The Anatomy of a Blast-Resistant Building
Every part of a blast-resistant building is designed to keep employees safe from an explosion. From the layout and design to the completed walls and doors, blast-resistant buildings absorb the impact of a shockwave keeping occupants safe.
RedGuard units have undergone the ultimate test, withstanding blast pressure of up to 9.9 psi. The modules maintained their structural integrity and protected the occupants with minimal injury. So how do we do this? To answer that question, we'll explore what a blast-resistant building entails.
The external walls are like a forcefield. Looking back at the unfortunate BP American Refinery Explosion, it is evident that the walls of the buildings paired with the frame design are the key to blast-resistance. Despite being in the blast zone, the contents of the buildings were intact.
We use steel for our exterior walls because of its dynamic load transfer properties, also known as flex. Flex is the technical term for how steel behaves when hit by a shock wave. If you watch our test video, you will barely notice the movement because it happens very quickly. Because of the combination of the frame design, vertical stiffeners, and thick steel walls that bend and retract, the building is able to absorb the impact of the explosion without permanently distorting its shape. The vertical stiffeners in the walls and roof further support and resist buckling. All of these safety measures make our buildings blast-resistant, keeping your employees safe.
We subject exterior doors to the same test as the module. Recognizing that the structure is only as strong as its weakest link, we ensure that it offers the same structural protection as the rest of the wall when the door is closed. The interior doors are sturdy but lighter, installed with anti-slam devices to ensure a great work environment. Keeping the exterior doors closed is an important feature. Our plans include an AC unit, ensuring that the doors can remain closed, except as necessary.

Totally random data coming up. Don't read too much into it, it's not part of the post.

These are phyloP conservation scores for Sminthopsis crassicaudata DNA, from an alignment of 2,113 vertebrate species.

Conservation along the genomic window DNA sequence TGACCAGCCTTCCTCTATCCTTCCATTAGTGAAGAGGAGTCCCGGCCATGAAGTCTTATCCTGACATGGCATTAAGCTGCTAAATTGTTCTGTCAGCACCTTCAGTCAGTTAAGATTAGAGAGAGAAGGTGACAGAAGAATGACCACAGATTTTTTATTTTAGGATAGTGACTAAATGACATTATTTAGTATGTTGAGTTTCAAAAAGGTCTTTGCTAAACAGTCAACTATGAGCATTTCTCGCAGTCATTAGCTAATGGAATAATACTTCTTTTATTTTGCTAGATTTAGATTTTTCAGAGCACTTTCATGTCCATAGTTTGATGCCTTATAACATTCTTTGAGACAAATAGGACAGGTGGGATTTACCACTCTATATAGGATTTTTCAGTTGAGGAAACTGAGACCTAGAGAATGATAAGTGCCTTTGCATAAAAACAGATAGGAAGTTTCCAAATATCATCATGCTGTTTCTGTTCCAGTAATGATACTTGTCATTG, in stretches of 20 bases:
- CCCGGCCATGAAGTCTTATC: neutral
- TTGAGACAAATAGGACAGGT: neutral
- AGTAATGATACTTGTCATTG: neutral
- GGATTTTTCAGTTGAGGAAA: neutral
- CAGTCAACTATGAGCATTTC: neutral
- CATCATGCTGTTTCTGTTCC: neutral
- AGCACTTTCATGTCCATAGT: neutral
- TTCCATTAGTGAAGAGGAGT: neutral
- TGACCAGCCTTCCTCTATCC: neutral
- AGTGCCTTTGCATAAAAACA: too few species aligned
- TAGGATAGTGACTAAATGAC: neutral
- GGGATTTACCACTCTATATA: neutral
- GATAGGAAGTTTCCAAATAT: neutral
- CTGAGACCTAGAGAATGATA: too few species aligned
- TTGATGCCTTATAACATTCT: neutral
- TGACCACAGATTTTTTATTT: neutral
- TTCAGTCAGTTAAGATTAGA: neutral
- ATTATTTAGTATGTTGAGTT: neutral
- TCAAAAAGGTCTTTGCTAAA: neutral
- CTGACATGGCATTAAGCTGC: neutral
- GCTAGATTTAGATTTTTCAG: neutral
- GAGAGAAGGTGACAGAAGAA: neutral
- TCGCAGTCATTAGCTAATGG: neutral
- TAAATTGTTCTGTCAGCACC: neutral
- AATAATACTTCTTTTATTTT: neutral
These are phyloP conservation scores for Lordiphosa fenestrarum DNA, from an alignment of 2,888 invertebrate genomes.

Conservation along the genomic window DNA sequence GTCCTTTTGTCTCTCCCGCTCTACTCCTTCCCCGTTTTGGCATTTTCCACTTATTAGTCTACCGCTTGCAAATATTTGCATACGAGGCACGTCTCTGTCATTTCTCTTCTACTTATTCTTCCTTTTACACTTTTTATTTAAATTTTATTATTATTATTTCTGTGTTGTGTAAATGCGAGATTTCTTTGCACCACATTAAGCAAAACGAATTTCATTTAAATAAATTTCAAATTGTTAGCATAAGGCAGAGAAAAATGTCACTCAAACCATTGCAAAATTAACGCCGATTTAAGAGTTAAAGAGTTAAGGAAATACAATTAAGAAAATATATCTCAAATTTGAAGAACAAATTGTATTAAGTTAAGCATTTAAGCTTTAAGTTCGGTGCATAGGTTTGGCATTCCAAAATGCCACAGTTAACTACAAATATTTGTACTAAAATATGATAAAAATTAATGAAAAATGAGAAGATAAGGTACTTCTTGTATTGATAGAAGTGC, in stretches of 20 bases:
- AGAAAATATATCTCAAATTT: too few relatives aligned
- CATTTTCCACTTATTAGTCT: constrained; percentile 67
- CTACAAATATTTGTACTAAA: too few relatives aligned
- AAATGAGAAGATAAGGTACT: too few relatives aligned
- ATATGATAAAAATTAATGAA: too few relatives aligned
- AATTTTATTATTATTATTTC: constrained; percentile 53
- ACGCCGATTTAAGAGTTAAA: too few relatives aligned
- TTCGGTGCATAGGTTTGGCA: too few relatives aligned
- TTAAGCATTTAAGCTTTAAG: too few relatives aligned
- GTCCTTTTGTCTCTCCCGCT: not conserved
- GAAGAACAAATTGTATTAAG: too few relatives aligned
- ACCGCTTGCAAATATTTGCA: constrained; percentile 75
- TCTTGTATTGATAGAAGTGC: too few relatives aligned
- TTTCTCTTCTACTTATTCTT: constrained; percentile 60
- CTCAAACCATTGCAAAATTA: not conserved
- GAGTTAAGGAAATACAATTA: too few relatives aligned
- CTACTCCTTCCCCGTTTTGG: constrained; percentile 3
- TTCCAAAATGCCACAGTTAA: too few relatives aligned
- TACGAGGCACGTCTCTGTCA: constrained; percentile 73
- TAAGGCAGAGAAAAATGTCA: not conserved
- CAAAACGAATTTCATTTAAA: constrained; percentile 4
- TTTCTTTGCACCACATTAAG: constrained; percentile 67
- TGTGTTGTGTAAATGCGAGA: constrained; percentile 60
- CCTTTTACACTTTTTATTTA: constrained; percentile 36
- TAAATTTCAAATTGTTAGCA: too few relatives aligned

During an explosion, the distance from the center of the blast determines the extent of shockwave damage. That is why we design our layouts to have the most important asset as far from the potential blast sight as possible. Let's take our multi-purpose blast-resistant building as an example. We have the conferencing facilities toward the back of the unit, ensuring that employees have a safe place to gather in the case of a threat.
The design of the building is an interactive process. Before we come up with a plan, we need to understand your needs, so that we can work with you to develop technically feasible solutions that work for your team.
Our multi-purpose design includes a brick exterior that provides an aesthetically pleasing aspect to your building without compromising structural integrity.
We also keep up with new technologies, upgrading our anchoring and foundation designs to give you maximum stability.
Blast-resistant buildings are akin to insurance. You hope you never need one, but when things go wrong, you are thankful that it is there. If you'd like to learn more about our modules, talk to us and book a meeting. We are happy to answer any questions you have.
RedGuard Sales & Marketing
The RedGuard sales and marketing team curates and writes on a variety of topics regarding blast-resistance and modular buildings. To inquire about any of the topics you read about on our blog, connect with us.